Showing: 11-20 results of 11860

I HAVE read of men who, when forced by their calling to live for long periods in utter solitude—save for a few black faces—have made it a rule to dress regularly for dinner in order to maintain their self-respect and prevent a relapse into barbarism. It was in some such spirit, with an added touch of self-consciousness, that, at seven o'clock in the evening of 23rd September in a recent year, I was making my evening toilet in my... more...

Brackley Hall was a fine old place in the lovely country of Devon and had been in the possession of the Etheridges for centuries. The park was beautifully wooded, and stretched down on one side to the coast, commanding in all directions the most enchanting views. Mr. Etheridge was a man of some forty years of age, of singularly handsome appearance, and bore evident traces of the Italian blood which flowed in his veins. He had the appearance of... more...

CHAPTER I In the year 1860, the reputation of Doctor Wybrow as a London physician reached its highest point. It was reported on good authority that he was in receipt of one of the largest incomes derived from the practice of medicine in modern times. One afternoon, towards the close of the London season, the Doctor had just taken his luncheon after a specially hard morning's work in his consulting-room, and with a formidable list of visits to... more...

INTRODUCTION The strangest figure that meets us in the annals of Oriental thought is that of Confucius. To the popular mind he is the founder of a religion, and yet he has nothing in common with the great religious teachers of the East. We think of Siddartha, the founder of Buddhism, as the very impersonation of romantic asceticism, enthusiastic self-sacrifice, and faith in the things that are invisible. Zoroaster is the friend of God, talking... more...

THE ADVENTURE OF THE EMPTY HOUSE It was in the spring of the year 1894 that all London was interested, and the fashionable world dismayed, by the murder of the Honourable Ronald Adair under most unusual and inexplicable circumstances. The public has already learned those particulars of the crime which came out in the police investigation, but a good deal was suppressed upon that occasion, since the case for the prosecution was so overwhelmingly... more...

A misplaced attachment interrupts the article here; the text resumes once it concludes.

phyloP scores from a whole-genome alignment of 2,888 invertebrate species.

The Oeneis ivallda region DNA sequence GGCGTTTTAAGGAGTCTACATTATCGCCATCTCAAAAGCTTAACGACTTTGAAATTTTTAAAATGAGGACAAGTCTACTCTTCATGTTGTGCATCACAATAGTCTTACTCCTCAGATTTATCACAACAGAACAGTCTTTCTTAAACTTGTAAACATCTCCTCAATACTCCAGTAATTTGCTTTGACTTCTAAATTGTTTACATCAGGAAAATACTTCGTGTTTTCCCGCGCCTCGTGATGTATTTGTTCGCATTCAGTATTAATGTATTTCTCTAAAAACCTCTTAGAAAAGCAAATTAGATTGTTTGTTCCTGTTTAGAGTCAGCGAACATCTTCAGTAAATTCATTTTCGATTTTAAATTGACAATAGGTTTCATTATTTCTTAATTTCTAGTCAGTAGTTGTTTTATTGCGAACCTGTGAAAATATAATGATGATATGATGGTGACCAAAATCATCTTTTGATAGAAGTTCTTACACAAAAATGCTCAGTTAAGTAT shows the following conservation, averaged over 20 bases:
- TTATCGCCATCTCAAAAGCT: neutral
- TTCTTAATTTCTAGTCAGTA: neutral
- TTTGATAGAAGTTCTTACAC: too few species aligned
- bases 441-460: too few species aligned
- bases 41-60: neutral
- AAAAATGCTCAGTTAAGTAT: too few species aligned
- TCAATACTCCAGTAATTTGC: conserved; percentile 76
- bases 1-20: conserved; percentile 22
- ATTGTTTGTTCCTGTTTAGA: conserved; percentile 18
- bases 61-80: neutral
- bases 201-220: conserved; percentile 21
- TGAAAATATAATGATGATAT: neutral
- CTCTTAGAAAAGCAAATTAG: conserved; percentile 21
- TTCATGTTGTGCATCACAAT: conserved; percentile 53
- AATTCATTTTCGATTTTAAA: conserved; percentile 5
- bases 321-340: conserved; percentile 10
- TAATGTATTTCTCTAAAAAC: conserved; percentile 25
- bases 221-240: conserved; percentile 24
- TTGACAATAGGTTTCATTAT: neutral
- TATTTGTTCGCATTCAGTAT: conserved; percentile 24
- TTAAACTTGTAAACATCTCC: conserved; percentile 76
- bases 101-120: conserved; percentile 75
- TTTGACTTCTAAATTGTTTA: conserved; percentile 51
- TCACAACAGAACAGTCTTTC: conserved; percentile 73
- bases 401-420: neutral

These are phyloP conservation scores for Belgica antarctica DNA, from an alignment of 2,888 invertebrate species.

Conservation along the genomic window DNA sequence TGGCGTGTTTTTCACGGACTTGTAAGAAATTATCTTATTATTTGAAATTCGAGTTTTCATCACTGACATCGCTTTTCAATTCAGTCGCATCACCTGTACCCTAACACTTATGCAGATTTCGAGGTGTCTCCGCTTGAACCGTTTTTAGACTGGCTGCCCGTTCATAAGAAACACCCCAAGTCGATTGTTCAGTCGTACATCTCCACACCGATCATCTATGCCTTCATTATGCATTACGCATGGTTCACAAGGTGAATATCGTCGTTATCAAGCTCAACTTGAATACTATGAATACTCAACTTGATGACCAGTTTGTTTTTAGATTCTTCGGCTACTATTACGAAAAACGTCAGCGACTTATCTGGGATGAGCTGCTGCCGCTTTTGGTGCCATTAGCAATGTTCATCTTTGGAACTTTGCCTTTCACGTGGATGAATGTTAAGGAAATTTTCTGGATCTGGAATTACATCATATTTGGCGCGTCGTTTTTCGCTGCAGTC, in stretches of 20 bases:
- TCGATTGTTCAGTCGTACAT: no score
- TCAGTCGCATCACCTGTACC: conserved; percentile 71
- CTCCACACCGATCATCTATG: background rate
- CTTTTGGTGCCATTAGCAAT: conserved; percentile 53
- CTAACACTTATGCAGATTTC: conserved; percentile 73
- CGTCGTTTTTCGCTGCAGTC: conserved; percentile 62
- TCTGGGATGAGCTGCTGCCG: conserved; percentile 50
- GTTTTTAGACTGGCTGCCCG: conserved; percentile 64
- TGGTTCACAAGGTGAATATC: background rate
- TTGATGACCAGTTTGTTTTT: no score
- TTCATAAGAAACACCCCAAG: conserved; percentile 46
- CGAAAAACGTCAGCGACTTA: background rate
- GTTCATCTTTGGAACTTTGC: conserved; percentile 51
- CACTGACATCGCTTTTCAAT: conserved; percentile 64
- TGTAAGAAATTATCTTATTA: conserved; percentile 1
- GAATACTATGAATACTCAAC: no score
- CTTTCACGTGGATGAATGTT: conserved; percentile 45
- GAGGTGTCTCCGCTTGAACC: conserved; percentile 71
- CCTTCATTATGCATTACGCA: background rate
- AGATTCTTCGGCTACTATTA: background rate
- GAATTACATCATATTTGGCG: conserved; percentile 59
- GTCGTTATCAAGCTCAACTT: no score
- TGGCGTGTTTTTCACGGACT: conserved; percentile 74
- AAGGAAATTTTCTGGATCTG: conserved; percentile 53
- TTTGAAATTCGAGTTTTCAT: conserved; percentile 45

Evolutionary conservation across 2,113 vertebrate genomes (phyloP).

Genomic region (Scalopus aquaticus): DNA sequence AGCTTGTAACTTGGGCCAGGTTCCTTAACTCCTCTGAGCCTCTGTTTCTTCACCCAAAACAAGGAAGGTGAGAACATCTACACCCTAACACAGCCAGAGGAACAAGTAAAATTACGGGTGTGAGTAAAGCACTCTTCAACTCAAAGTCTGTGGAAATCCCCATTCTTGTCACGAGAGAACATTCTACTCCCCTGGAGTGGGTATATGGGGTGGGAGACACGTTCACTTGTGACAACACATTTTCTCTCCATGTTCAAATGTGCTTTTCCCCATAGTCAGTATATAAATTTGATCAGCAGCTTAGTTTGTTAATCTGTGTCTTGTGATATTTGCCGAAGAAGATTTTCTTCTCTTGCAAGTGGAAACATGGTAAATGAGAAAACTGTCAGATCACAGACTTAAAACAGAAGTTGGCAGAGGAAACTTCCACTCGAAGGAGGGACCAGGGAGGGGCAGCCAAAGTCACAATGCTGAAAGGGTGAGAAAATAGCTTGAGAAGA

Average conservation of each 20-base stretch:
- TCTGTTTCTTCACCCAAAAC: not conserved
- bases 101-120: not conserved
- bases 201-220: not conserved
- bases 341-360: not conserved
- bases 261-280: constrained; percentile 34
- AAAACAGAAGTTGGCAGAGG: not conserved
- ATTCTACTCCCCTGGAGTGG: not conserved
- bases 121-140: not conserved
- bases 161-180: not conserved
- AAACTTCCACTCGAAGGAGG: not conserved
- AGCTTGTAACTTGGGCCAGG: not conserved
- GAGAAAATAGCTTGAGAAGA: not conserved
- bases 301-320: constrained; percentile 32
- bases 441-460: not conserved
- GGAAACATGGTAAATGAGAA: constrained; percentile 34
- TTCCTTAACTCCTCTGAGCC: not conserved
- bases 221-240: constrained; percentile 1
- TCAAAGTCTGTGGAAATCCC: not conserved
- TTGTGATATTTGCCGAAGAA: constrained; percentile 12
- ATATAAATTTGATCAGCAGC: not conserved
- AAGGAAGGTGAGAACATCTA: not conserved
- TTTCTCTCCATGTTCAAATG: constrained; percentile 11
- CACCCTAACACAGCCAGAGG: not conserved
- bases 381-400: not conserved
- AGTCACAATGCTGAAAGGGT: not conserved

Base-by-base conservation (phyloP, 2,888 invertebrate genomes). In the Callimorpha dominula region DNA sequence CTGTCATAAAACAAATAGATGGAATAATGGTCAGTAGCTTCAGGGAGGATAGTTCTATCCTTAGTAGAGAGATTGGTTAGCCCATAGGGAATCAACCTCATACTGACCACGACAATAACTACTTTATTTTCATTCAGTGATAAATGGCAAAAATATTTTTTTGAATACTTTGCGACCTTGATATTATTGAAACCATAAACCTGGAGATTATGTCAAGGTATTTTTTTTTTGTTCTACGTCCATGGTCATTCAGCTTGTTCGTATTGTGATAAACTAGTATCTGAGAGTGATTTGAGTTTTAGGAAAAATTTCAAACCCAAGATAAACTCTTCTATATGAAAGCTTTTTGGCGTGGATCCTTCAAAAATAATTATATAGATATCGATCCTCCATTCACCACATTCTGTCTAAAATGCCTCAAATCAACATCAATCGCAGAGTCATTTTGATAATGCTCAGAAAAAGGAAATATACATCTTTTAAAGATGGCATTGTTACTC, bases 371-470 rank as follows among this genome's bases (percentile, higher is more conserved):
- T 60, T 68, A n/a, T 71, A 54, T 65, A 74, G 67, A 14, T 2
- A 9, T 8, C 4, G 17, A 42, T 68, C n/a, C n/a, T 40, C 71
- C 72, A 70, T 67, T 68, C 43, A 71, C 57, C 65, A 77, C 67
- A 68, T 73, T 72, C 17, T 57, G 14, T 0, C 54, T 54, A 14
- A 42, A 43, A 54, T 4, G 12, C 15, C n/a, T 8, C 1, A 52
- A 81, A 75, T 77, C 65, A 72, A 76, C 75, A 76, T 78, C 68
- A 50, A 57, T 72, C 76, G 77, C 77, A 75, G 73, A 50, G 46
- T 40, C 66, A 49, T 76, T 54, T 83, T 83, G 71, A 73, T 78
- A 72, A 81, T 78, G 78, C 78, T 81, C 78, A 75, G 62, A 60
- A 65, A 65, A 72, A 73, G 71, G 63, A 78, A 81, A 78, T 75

'WHAT A LOT OF BOYS!' It was before the days of sailor suits and knickerbockers. Nowadays boys would make great fun of the quaint little men in tight-fitting jackets, and trousers buttoning on above them, that many people still living can remember well, for it is not so very long ago after all. And whatever the difference in their clothes, the boys of then were in themselves very like the boys of now—queer, merry, thoughtless fellows for... more...

"If you will allow me, I shall have the pleasure of reading aloud to you some passages from 'Mrs. Lirriper's Lodgings,' by Charles Dickens. I do not know much about the book myself, as I have never read it. I dare say that you know more about it than I do; but I am given to understand" (with a glance at the page before him) "that Mrs. Lirriper was a lodging-house-keeper, that she kept lodgings in London. She was a very good sort of woman, I... more...

There was once a man who had three sons, the youngest of whom was called the Simpleton. He was laughed at and despised and neglected on all occasions. Now it happened one day that the eldest son wanted to go into the forest, to hew wood, and his Mother gave him a beautiful cake and a bottle of wine to take with him, so that he might not suffer from hunger or thirst. When he came to the wood he met a little old grey man, who, bidding him good-day,... more...

LETTER THE FIRST I sit down to give you an undeniable proof of my considering your desires as indispensable orders. Ungracious then as the task may be, I shall recall to view those scandalous stages of my life, out of which I emerged, at length, to the enjoyment of every blessing in the power of love, health and fortune to bestow; whilst yet in the flower of youth, and not too late to employ the leisure afforded me by great ease and affluence,... more...

y Aunt Mattie, Matthewa H. Tombs, is President of the Daughters of Terra. I am her nephew, the one who didn't turn out well. Christened Hapland Graves, after Earth President Hapland, a cousin by marriage, the fellows at school naturally called me Happy Graves. "Haphazard Graves, it should be," Aunt Mattie commented acidly the first time she heard it. It was her not very subtle way of reminding me of the way I lived my life and did things, or... more...